Can Online Gaming Be A Selling Point For The Wii U?
The Wii U Gamepad hasn’t had the immediate appeal of the Wii-mote, and Nintendo’s sales have been struggling accordingly. Many people are wondering what the Wii U will be able to do to recapture the imagination of casual gamers who were enthralled by Wii Sports. Nintendo has revealed that the next Wii Sports is errrrr… Wii Sports. Nintendo has announced a new Wii Sports game, entitled Wii Sports Club, that it has quietly slipped in to its holiday lineup. What does this title mean for the Wii U’s future?
Wii Sports Club
Wii Sports Club was an announcement that came out of left field. We had an inkling that a Wii Sports title was in the works from Nintendo’s early Wii U teasers, but few expected a remake to Wii Sports. The key difference to Wii Sports Club will be its online functionality. Will this addition be enough to convince Wii owners to upgrade?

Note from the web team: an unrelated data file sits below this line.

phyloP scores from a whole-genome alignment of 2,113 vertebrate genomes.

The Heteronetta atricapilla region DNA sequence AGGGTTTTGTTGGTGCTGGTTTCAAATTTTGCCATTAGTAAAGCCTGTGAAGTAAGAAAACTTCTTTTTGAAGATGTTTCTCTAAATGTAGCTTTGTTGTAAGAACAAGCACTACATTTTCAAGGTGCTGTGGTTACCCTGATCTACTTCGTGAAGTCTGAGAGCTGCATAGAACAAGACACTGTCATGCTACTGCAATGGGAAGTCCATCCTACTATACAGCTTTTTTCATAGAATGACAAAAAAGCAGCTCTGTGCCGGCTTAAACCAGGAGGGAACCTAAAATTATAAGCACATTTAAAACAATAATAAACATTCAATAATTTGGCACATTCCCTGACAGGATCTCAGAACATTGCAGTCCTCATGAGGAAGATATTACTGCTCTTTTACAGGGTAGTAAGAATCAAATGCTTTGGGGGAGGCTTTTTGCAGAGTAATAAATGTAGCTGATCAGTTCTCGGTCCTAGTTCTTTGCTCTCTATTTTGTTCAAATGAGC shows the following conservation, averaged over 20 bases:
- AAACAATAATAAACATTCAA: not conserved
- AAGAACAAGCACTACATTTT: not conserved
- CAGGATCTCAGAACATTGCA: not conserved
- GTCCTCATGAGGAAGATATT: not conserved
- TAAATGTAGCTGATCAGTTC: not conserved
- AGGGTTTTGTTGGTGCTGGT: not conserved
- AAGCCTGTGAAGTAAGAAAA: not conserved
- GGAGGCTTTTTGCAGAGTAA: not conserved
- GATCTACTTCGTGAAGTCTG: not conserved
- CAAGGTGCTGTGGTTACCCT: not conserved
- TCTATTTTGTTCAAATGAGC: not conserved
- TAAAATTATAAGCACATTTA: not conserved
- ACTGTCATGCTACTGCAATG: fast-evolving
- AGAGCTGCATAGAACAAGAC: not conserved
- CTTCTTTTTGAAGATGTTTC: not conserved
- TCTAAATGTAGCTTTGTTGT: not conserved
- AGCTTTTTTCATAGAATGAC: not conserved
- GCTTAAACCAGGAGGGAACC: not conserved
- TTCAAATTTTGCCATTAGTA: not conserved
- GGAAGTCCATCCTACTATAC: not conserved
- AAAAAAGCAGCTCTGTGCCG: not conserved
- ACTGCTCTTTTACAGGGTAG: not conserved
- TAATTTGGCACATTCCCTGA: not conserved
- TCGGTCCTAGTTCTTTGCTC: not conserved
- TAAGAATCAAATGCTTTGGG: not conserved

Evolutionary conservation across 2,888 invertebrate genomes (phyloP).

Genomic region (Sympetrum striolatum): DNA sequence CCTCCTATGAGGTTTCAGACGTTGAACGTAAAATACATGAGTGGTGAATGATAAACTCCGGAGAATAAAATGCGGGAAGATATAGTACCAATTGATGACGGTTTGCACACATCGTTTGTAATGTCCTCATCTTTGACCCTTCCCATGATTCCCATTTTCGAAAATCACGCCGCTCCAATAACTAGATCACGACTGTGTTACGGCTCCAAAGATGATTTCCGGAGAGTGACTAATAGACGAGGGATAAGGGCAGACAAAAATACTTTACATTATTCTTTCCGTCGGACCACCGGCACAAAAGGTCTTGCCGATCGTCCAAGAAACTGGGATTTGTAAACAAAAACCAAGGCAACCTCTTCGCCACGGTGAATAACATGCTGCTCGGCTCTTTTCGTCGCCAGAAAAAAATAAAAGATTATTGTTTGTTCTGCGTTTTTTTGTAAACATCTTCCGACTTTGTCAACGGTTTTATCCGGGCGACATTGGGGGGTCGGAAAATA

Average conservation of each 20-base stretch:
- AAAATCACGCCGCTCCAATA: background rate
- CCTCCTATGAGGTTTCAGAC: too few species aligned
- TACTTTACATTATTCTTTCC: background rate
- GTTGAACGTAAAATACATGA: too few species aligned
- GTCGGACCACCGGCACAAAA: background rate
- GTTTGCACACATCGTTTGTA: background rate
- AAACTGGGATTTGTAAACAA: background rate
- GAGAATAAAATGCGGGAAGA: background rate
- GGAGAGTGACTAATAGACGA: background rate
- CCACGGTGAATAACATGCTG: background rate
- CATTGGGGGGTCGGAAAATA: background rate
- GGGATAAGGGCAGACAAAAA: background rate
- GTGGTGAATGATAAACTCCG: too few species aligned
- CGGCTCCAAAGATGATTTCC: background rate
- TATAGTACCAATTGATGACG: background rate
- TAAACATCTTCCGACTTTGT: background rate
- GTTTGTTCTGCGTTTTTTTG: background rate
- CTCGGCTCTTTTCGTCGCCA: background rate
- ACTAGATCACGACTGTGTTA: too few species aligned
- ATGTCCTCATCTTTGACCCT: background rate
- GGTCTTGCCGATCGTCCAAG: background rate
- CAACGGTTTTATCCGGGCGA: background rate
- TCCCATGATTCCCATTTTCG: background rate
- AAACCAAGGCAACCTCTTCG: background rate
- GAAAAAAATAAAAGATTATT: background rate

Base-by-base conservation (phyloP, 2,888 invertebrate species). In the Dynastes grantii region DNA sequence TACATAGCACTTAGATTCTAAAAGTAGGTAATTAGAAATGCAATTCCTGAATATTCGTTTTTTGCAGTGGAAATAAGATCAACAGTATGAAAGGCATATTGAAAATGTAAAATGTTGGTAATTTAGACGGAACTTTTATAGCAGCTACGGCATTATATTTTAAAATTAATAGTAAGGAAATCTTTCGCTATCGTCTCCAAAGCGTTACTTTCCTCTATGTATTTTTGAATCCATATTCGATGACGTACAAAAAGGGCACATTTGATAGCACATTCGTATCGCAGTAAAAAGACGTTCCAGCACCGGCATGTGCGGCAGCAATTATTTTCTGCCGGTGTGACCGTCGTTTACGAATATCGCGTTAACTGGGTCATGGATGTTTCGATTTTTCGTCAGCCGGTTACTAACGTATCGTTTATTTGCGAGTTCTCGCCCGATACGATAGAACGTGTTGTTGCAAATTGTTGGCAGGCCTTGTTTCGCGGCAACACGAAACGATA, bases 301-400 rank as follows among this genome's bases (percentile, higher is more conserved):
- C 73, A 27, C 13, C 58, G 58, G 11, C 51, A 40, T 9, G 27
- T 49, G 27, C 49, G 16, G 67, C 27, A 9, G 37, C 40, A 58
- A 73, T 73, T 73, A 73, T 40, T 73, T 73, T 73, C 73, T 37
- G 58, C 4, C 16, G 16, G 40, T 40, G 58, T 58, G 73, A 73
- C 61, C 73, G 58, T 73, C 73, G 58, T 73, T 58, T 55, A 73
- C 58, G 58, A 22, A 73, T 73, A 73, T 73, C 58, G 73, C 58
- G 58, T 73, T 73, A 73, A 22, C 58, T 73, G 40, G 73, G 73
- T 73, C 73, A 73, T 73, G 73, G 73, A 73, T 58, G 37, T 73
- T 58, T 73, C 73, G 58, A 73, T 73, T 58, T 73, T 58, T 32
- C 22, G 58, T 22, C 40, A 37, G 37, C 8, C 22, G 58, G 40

Why was Wii Sports such a success? With Wii Sports, Nintendo started with a general philosophy. Their philosophy was that every man, woman, and child was a potential gamer waiting for the right software. While their competitors focused almost exclusively on the 16-34 year old male demographics, Nintendo scored unprecedented success by appealing to gamers outside of those demographics.
With Wii Sports Club, Nintendo is taking a similar approach. Nintendo is now betting that everyone is a potential online gamer. As we’ve seen with mobile games like Words With Friends, the desire to engage in games with faraway friends is definitely there. With Wii Sports Club, Nintendo is hoping to awaken that desire in their fanbase.
XBox Live and PSN vs The Nintendo Network
This is probably the point where someone will point out that there are already 2 consoles with online interfaces that are far and away more robust than the Wii and in many ways superior to the Wii U. If gamers are so keen to game online, why wouldn’t they own a 360 or PS3 or invest in an XBox One or PS4?